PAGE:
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Terry O'Brien

Microsoft Flight Simulator 2020 & SimConnect

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Does anyone know if Microsoft intends to support SimConnect in the new 2020 Simulator or will it have a new network connection interface?

If users who want to network computers using Microsoft FS 2020 and SimConnect  (if they intend to use it) have the same problems that so

many users have experienced connecting computers with Windows 10 since they removed WORKGROUP, I fear FS2020 will die on the vine.

I have spent thousands of hours ( that was THOUSANDS ... YES THOUSANDS !!!!) and money upgrading hardware trying to get SimConnect

to work to no avail and it all started when Microsoft removed WORKGROUP.  I think I would have given up Flight Simming altogether had it

not been for FSUIPC. (THERE IS NOTHING MORE MADDENING THAN HAVING AN ITCH YOU CANT SCRATCH).  I thoroughly  enjoy my flight

simulator and I am looking forward to FS2020 but the pain I suffered struggling with SimConnect was almost too much to bear and I don't want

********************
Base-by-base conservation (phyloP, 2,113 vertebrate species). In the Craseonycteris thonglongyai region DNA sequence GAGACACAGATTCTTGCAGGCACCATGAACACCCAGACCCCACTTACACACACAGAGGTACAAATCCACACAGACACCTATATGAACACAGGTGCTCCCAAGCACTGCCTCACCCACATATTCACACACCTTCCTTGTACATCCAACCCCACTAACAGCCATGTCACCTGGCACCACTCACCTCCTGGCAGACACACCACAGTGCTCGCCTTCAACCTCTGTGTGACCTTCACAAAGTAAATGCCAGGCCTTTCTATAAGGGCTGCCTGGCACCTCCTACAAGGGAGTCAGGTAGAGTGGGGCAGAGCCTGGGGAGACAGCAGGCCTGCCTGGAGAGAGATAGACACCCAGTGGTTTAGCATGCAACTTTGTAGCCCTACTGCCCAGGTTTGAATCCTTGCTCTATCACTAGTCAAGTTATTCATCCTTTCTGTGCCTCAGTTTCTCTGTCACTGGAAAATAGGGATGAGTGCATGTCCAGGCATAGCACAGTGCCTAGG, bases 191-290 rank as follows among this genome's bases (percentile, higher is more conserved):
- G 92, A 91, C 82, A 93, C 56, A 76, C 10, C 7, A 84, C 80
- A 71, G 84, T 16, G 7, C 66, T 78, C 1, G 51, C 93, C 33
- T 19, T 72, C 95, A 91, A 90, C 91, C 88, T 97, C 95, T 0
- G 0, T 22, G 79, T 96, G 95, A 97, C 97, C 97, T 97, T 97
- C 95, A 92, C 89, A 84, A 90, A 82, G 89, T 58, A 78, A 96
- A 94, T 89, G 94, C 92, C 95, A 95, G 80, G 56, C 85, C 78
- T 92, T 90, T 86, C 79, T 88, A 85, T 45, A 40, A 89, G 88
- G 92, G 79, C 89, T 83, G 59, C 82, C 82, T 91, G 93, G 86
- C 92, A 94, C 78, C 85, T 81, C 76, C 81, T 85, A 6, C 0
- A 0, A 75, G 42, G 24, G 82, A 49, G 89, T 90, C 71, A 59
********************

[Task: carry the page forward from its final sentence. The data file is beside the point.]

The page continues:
to go through that again.

(MICROSOFT PLEASE TAKE NOTE).

 

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I'm not sure I understand your frustration with SimConnect?  Without it just about every single add-on will not work and would require updating in order to work in MFS.

1.  Go into your DHCP server (be it your ISP router or whatever you have), locate the IP assigned to your flight sim computer, set it to "reserved".

2.  Edit  your SimConnect.xml with the reserved IP.

This is not the only way to setup SimConnect, but it will ensure a high level of consistency in a changing environment.  Not sure why you think there is a relationship with "WORKGROUP"?

Otherwise, sorry I can't tell you about MFS and SimConnect per NDA and I'm not sure if that specific information is public.

Cheers, Rob.

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26 minutes ago, Rob_Ainscough said:

Otherwise, sorry I can't tell you about MFS and SimConnect per NDA and I'm not sure if that specific information is public

it is public https://www.flightsimulator.com/november-21st-2019-development-update/

Quote

For those with a preference for using FSX tools, SimConnect will be supported. We will also support additional modern standards like HTML for UI and glTF for 3D models.

 



 

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On a side note... HTML is a modern standard?  It was invented in 1990... that's now modern?  Heh! 😁